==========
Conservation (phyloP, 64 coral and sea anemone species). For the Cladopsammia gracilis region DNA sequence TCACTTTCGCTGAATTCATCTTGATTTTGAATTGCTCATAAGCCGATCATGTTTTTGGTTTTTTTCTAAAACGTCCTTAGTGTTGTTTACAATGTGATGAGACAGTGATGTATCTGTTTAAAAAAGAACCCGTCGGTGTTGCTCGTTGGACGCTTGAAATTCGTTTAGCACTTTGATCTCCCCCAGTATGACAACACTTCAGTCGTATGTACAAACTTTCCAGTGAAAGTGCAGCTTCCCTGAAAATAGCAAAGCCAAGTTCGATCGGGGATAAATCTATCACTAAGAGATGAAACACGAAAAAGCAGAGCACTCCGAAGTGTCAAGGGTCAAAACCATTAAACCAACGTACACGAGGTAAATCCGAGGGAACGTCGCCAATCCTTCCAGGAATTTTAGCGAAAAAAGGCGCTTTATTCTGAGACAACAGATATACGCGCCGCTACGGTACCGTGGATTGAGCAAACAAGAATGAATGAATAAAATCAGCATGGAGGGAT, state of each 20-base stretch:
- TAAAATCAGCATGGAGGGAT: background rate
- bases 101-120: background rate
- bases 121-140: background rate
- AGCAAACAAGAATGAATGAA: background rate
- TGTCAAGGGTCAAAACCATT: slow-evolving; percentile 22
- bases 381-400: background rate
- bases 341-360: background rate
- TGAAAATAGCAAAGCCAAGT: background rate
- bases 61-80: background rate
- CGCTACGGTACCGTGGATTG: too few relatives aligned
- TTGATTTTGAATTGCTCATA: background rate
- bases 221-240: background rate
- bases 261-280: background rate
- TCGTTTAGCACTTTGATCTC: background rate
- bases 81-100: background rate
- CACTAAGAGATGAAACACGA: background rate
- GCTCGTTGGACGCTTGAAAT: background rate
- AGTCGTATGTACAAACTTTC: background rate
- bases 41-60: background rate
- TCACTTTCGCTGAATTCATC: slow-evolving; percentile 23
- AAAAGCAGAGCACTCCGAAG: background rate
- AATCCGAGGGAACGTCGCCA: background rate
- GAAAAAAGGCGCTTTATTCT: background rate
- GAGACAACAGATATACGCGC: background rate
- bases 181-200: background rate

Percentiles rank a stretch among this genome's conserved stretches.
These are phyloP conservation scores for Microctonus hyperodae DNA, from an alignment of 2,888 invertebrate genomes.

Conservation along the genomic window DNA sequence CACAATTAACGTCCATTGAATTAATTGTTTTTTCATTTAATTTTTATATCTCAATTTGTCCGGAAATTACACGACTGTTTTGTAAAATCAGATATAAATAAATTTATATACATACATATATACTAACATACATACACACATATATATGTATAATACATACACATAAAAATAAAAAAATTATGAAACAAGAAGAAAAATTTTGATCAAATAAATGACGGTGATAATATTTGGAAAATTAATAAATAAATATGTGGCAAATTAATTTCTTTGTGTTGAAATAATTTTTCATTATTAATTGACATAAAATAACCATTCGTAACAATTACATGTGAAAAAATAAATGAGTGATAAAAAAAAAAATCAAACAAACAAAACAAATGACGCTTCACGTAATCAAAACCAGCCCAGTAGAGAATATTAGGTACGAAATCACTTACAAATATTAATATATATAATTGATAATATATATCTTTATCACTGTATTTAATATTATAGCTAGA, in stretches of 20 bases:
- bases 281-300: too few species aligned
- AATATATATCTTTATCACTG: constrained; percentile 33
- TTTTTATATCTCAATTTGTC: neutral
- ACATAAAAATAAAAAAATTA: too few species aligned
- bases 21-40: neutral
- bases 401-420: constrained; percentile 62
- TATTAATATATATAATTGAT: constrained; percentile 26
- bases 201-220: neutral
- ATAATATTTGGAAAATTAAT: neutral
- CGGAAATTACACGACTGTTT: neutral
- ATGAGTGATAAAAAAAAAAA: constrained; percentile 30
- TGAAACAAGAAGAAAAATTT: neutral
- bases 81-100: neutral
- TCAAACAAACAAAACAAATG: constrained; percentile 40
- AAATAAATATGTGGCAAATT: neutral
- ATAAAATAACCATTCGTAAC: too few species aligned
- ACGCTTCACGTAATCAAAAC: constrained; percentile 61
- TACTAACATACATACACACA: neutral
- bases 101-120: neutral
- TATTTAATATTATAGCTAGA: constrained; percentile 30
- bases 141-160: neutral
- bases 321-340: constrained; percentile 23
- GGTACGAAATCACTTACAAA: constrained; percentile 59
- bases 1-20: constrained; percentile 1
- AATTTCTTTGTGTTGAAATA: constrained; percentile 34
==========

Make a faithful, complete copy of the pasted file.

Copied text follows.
Conservation (phyloP, 64 coral and sea anemone species). For the Cladopsammia gracilis region DNA sequence TCACTTTCGCTGAATTCATCTTGATTTTGAATTGCTCATAAGCCGATCATGTTTTTGGTTTTTTTCTAAAACGTCCTTAGTGTTGTTTACAATGTGATGAGACAGTGATGTATCTGTTTAAAAAAGAACCCGTCGGTGTTGCTCGTTGGACGCTTGAAATTCGTTTAGCACTTTGATCTCCCCCAGTATGACAACACTTCAGTCGTATGTACAAACTTTCCAGTGAAAGTGCAGCTTCCCTGAAAATAGCAAAGCCAAGTTCGATCGGGGATAAATCTATCACTAAGAGATGAAACACGAAAAAGCAGAGCACTCCGAAGTGTCAAGGGTCAAAACCATTAAACCAACGTACACGAGGTAAATCCGAGGGAACGTCGCCAATCCTTCCAGGAATTTTAGCGAAAAAAGGCGCTTTATTCTGAGACAACAGATATACGCGCCGCTACGGTACCGTGGATTGAGCAAACAAGAATGAATGAATAAAATCAGCATGGAGGGAT, state of each 20-base stretch:
- TAAAATCAGCATGGAGGGAT: background rate
- bases 101-120: background rate
- bases 121-140: background rate
- AGCAAACAAGAATGAATGAA: background rate
- TGTCAAGGGTCAAAACCATT: slow-evolving; percentile 22
- bases 381-400: background rate
- bases 341-360: background rate
- TGAAAATAGCAAAGCCAAGT: background rate
- bases 61-80: background rate
- CGCTACGGTACCGTGGATTG: too few relatives aligned
- TTGATTTTGAATTGCTCATA: background rate
- bases 221-240: background rate
- bases 261-280: background rate
- TCGTTTAGCACTTTGATCTC: background rate
- bases 81-100: background rate
- CACTAAGAGATGAAACACGA: background rate
- GCTCGTTGGACGCTTGAAAT: background rate
- AGTCGTATGTACAAACTTTC: background rate
- bases 41-60: background rate
- TCACTTTCGCTGAATTCATC: slow-evolving; percentile 23
- AAAAGCAGAGCACTCCGAAG: background rate
- AATCCGAGGGAACGTCGCCA: background rate
- GAAAAAAGGCGCTTTATTCT: background rate
- GAGACAACAGATATACGCGC: background rate
- bases 181-200: background rate

Percentiles rank a stretch among this genome's conserved stretches.
These are phyloP conservation scores for Microctonus hyperodae DNA, from an alignment of 2,888 invertebrate genomes.

Conservation along the genomic window DNA sequence CACAATTAACGTCCATTGAATTAATTGTTTTTTCATTTAATTTTTATATCTCAATTTGTCCGGAAATTACACGACTGTTTTGTAAAATCAGATATAAATAAATTTATATACATACATATATACTAACATACATACACACATATATATGTATAATACATACACATAAAAATAAAAAAATTATGAAACAAGAAGAAAAATTTTGATCAAATAAATGACGGTGATAATATTTGGAAAATTAATAAATAAATATGTGGCAAATTAATTTCTTTGTGTTGAAATAATTTTTCATTATTAATTGACATAAAATAACCATTCGTAACAATTACATGTGAAAAAATAAATGAGTGATAAAAAAAAAAATCAAACAAACAAAACAAATGACGCTTCACGTAATCAAAACCAGCCCAGTAGAGAATATTAGGTACGAAATCACTTACAAATATTAATATATATAATTGATAATATATATCTTTATCACTGTATTTAATATTATAGCTAGA, in stretches of 20 bases:
- bases 281-300: too few species aligned
- AATATATATCTTTATCACTG: constrained; percentile 33
- TTTTTATATCTCAATTTGTC: neutral
- ACATAAAAATAAAAAAATTA: too few species aligned
- bases 21-40: neutral
- bases 401-420: constrained; percentile 62
- TATTAATATATATAATTGAT: constrained; percentile 26
- bases 201-220: neutral
- ATAATATTTGGAAAATTAAT: neutral
- CGGAAATTACACGACTGTTT: neutral
- ATGAGTGATAAAAAAAAAAA: constrained; percentile 30
- TGAAACAAGAAGAAAAATTT: neutral
- bases 81-100: neutral
- TCAAACAAACAAAACAAATG: constrained; percentile 40
- AAATAAATATGTGGCAAATT: neutral
- ATAAAATAACCATTCGTAAC: too few species aligned
- ACGCTTCACGTAATCAAAAC: constrained; percentile 61
- TACTAACATACATACACACA: neutral
- bases 101-120: neutral
- TATTTAATATTATAGCTAGA: constrained; percentile 30
- bases 141-160: neutral
- bases 321-340: constrained; percentile 23
- GGTACGAAATCACTTACAAA: constrained; percentile 59
- bases 1-20: constrained; percentile 1
- AATTTCTTTGTGTTGAAATA: constrained; percentile 34